• Member Since 3rd Jun, 2012
  • offline last seen Saturday

Perpetual Motion


A guy who occasionally likes ponies but always loves pirates.

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Late one night, Sunset Shimmer discovers a lonely old man sat on a park bench. He's worn, and grey. Muttering on about other worlds and places she's never heard of. She doesn't know what to make of him. All she knows is that he seems very focused on the old blue box sat across the path.

A short tribute to the fantastic Sir John Hurt. And a goodbye to the War Doctor.

Chapters (1)
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Comments ( 6 )

"Great men are forged in fire. It is the privilege of lesser men to light the flame."

God bless you, John Hurt. And God bless the War Doctor. You will be missed.:raritycry:

John Hurt was, in all respects, a true actor; able to portray a wide variety of roles. His depiction of John Merrick from The Elephant Man defined how that character should be played and his performance in The Day of the Doctor was incredibly wonderful. I wouldn't be a bit surprised if his interpretation of the 9th Doctor (AKA the War Doctor) was a source of inspiration to Matt Smith in his last episode of Dr. Who. Ironically, the first time I came to know this wonderful actor was in the animated films, Lord of the Rings where he voiced Aragorn, and Watership Down where he played Hazel. The quality of his voice drew me into these films and was one of the highlights of both. It wasn't until a few years later that I saw the face behind the voice and came to appreciate him more fully within his profession. He will be missed, but he has left behind a body of work from which we can all draw that most vital essence of life... inspiration. Well played, Mr. Hurt... Well played.

This was good I could see it maybe becoming a sunset becomes a companion or the Dr herself kinda like with what was her name Dona well kinda like like him in one episode I like who but not to the point that if a mis a episode I feel cheated still good story and ya would of loved if the war doctor had more screen time

Just another hero; just another ordinary person inspired to do the right thing by the right meeting at the right time. Just another child of Time who, by a chance meeting with a silly old man in his magical blue box, found themselves with a Destiny.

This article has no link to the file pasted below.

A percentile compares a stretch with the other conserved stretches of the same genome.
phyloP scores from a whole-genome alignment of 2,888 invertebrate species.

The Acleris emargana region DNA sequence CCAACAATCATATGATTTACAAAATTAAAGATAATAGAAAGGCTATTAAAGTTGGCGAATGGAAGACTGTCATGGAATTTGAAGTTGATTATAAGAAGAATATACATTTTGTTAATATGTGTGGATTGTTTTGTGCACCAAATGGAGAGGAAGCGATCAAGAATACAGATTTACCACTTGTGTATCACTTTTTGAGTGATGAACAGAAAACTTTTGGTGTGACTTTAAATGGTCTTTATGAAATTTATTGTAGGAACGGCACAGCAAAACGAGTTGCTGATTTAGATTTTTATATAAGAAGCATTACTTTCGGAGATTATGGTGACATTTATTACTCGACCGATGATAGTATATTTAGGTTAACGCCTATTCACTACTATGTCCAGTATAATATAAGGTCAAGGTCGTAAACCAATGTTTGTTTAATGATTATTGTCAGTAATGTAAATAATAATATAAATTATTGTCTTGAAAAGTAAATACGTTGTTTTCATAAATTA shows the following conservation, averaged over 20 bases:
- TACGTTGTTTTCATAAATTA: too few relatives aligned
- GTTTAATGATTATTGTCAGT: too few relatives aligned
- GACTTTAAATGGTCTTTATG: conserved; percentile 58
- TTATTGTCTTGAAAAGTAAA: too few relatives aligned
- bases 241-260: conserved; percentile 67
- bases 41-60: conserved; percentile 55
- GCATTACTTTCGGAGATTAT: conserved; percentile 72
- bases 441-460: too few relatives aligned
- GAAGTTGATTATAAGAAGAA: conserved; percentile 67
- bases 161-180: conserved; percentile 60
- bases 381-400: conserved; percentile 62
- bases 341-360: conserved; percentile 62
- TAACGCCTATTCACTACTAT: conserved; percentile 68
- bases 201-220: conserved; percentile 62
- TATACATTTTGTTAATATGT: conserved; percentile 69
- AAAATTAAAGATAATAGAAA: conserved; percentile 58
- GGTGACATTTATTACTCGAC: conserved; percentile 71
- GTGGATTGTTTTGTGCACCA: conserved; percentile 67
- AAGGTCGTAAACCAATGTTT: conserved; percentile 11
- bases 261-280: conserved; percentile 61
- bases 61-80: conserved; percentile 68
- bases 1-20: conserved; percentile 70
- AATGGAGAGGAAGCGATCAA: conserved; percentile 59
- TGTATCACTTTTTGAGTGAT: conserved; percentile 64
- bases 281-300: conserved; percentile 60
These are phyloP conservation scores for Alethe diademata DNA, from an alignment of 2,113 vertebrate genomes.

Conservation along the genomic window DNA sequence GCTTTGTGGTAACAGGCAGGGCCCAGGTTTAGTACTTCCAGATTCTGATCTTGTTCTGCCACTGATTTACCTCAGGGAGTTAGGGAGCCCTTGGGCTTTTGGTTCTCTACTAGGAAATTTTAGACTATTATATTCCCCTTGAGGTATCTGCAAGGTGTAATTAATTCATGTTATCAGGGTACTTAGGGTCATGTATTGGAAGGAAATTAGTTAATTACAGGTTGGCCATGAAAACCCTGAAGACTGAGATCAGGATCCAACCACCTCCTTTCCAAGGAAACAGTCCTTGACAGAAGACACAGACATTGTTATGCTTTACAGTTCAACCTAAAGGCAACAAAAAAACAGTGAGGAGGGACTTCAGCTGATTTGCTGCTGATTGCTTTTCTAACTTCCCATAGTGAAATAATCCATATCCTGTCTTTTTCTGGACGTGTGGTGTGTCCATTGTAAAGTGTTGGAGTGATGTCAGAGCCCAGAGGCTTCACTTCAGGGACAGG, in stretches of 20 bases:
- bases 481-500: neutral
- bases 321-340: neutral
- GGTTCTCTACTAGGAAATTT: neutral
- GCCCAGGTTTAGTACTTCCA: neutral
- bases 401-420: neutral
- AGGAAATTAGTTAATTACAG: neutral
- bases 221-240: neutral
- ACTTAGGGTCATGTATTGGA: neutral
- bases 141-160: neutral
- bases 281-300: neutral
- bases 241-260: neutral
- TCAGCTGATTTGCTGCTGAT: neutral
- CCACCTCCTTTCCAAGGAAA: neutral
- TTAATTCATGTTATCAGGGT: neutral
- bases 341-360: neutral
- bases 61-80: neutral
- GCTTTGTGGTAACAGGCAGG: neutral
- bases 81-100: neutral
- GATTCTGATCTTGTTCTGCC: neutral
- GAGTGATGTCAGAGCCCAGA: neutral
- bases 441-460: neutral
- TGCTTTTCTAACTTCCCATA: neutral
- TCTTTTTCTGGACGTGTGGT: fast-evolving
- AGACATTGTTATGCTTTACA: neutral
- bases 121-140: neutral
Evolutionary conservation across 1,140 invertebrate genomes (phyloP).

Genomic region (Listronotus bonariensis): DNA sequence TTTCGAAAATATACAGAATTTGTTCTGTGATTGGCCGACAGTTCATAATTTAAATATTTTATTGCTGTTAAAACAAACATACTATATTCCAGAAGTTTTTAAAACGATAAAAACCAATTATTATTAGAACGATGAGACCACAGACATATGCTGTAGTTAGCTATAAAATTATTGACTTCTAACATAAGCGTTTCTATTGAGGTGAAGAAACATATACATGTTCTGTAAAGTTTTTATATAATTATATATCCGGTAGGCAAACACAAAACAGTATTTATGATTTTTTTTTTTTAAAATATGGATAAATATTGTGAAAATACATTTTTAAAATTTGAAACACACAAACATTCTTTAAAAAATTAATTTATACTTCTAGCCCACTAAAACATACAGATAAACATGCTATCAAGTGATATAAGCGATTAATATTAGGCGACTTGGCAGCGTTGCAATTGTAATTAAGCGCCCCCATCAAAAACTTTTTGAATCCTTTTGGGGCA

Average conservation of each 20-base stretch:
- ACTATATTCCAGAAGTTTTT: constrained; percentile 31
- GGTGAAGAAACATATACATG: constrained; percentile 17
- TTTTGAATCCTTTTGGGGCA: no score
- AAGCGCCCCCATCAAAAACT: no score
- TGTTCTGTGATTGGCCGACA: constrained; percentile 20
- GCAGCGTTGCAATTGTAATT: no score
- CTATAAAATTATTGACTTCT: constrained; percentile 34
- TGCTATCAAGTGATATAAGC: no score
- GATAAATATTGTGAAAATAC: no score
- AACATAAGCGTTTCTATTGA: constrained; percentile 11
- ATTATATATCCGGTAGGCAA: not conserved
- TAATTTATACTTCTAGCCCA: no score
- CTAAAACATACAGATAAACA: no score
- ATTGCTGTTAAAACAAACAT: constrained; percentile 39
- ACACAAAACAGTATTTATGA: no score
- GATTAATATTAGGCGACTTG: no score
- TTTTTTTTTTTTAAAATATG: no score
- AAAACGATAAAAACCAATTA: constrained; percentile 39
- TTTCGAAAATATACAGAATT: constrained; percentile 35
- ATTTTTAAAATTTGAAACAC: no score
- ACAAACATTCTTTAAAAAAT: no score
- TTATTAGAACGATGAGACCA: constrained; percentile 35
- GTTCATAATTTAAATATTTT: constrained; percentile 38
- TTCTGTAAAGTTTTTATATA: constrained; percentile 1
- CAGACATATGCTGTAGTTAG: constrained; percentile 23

Because, in even his darkest moments, The Doctor never stopped trying to make things better.

Goodbye, Sir John and thanks for all the memories.

Nice tribute between two of my favourite characters

Vale Bellator
Ad aeternam
Di meliora
Ad aeternam
Vale Bellator

TARDIS

TARDIS

"Vale Decem"

Leitmotif

Artist:

Murray Gold

Memorable moment

Behind the scenes video

vignette.wikia.nocookie.net/tardis/images/4/4e/RealWorld.png/revision/latest/thumbnail-down/width/104/height/20?cb=20140922173135

"Vale Decem" was the song which incidentally scored the final moments of the Tenth Doctor's life in The End of Time, part two. It was written by Murray Gold and principally sung by Mark Chambers, with choral by the Crouch End Festival Chorus and orchestration by Ben Foster and the BBC National Orchestra of Wales. In addition to its use in the episode, it was made available for public performance on at least two other occasions. It was performed live at the 2010 Doctor Who at the Proms and released to home audio on Doctor Who - Series 4 - The Specials.

On the soundtrack, the piece is broken into two sections. One, called "Vale Decem" — which, in the episode, is the bit until the Tenth Doctor's last words, "I don't want to go" — and the other, "Vale", which is the primarily orchestral and non-verbal choral "response" played during the regeneration itself. The latter incorporates the melody of "The Doctor's Theme". However, the division is largely artificial, as the two share essentially the same melody. Indeed, the distinction was not made during the live Proms performance, where both parts were played under the title, "Vale Decem".

Within the narrative of The End of Time this track is foreshadowed by "We Shall Fare Well", Gold's "faux Christmas carol" sung by the boys' choir at the top of part one. That piece gives much the same sentiment of this song, but in English.

Lyrics

The song was written and performed in Latin. The lyrics are given below, along with an English language translation.

Vale DecemFarewell Ten

Vale decem
Ad aeternam
Di meliora
Ad aeternam
Vale decem
Di meliora
Beati
Pacifici
Vale Bellator
Alis grave
Ad perpetuam
Memoriam
Vale Bellator
Gratis tibi ago
Ad aeternam
Numquam singularis
Numquam
Dum spiro fido
Vale vale vale vale vale vale vale vale vale


Vale Sir John Hurt, your song migth end but yours stories ever ends

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